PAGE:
If the federal government shuts down on Tuesday, it could have real consequences for citizens of the nation’s capital – but not if D.C. officials get a say.
Mayor Vincent Gray and the D.C. City Council are bucking federal requirements that the city suspend nonessential services during a shutdown, and are calling all city services essential and therefore exempt. Mr. Gray sent a letter to that effect Wednesday to the director of the Office of Management and Budget.
In a statement released Wednesday, Mr. Gray explained his decision: “It is ridiculous that a city of 632,000 people … cannot spend its residents’ own local tax dollars to provide them the services they’ve paid for without Congressional approval.” He added, “Congress can’t even get its own fiscal house in order; they should be taking lessons from us rather than imposing needless suffering on us.”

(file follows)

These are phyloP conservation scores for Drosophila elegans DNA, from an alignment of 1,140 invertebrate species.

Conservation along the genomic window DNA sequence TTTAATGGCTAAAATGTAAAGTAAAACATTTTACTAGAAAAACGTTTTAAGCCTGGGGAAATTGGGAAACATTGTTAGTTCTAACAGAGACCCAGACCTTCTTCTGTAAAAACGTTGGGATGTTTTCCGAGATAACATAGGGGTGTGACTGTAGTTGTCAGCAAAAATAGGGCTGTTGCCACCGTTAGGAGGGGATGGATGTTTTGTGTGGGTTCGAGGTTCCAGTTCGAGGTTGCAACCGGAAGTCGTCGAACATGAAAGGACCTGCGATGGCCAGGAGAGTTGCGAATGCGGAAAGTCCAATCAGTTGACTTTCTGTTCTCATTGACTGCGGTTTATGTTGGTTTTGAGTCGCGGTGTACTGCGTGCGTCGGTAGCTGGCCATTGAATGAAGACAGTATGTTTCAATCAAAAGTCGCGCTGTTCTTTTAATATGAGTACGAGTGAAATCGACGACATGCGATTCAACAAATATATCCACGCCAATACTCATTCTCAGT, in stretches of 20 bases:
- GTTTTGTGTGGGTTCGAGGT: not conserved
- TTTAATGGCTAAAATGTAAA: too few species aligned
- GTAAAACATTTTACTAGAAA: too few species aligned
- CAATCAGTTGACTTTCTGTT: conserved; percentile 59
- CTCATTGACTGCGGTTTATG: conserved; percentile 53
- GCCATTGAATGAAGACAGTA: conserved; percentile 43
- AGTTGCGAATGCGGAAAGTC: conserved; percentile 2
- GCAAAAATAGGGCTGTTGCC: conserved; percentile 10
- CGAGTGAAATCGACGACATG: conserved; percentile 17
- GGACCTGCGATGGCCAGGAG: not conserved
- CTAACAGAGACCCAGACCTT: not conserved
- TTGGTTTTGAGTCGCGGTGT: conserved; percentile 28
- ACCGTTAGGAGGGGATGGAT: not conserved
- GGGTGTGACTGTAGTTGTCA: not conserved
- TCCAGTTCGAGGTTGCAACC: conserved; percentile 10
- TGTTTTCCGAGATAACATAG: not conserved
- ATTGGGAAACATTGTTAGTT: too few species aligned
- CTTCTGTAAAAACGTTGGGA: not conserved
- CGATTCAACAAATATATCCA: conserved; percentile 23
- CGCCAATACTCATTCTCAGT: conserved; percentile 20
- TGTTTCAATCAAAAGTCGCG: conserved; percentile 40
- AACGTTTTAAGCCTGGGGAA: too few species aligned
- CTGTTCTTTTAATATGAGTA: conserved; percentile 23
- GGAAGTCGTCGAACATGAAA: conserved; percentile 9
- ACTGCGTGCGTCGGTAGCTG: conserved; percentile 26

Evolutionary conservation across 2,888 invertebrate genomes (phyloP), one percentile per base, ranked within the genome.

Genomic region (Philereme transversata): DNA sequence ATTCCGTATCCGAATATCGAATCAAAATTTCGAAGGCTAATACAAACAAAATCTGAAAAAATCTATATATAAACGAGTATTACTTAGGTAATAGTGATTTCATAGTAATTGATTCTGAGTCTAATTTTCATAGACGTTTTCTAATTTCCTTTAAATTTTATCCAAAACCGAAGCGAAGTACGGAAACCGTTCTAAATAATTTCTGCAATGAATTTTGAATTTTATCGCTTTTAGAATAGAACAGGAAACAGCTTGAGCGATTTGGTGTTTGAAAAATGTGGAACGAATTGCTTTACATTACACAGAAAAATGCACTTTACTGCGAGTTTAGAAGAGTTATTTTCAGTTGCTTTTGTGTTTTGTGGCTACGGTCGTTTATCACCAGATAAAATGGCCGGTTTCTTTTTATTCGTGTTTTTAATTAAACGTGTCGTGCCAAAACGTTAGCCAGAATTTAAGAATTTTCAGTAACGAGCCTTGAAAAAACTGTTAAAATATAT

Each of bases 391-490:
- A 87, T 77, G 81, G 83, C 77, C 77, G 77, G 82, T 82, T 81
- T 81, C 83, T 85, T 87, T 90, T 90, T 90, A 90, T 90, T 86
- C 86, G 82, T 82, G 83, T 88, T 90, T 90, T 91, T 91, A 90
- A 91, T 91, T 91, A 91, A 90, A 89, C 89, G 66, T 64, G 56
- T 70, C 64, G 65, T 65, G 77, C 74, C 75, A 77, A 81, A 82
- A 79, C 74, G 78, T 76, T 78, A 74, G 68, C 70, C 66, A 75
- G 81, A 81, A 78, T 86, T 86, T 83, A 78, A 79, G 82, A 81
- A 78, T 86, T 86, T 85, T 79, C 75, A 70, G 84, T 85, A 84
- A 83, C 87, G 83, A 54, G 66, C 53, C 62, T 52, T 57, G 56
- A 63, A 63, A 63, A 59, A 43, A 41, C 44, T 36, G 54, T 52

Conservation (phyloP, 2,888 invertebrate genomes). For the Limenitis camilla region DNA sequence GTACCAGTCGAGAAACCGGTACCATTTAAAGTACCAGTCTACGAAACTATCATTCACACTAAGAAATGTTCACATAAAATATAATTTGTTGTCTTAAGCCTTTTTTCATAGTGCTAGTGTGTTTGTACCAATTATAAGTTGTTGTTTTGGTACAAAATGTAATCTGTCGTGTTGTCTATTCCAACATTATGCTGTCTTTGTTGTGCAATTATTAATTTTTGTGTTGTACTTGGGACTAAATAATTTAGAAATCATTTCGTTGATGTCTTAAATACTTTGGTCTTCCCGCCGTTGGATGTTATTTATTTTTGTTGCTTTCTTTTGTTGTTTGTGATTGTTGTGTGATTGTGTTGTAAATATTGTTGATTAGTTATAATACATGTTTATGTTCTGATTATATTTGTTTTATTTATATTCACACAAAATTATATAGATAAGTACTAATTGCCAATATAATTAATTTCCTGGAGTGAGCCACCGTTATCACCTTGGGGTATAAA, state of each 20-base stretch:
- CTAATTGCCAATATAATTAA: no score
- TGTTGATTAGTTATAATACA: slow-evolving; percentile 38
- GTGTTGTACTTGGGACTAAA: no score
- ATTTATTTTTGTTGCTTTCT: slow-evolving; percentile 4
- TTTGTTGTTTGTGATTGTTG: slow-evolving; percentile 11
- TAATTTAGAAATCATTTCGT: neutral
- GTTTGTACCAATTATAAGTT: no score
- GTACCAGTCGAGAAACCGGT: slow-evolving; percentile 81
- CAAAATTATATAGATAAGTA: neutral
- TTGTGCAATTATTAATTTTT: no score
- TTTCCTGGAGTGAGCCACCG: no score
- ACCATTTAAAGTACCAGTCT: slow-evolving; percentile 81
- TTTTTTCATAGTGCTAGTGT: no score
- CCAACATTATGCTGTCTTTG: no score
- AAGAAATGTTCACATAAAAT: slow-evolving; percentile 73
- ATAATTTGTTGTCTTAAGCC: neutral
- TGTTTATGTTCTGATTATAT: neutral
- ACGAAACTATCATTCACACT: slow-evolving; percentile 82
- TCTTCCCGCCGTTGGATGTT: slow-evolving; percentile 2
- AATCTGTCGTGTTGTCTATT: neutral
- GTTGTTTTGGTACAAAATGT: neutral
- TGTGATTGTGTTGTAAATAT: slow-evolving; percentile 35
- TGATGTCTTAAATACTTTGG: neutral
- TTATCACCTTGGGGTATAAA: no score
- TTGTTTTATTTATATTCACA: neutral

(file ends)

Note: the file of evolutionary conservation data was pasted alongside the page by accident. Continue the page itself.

The letter was an about-face for the mayor, who earlier this week released the city’s contingency plan stating that essential services — law enforcement, fire and emergency medical services, public schools, and a limited number of Health and Human Services functions – would continue during a shutdown, but other activities would be suspended. Suspended activities were to include trash collection, street cleaning and routine transportation repairs. Department of Motor Vehicle offices and public libraries would also be closed.
Because the city’s budget must be approved by Congress, the city can’t spend money without violating federal law. Since the mayor’s declaration, the city’s attorney general has raised concerns about fines or even arrests of city officials.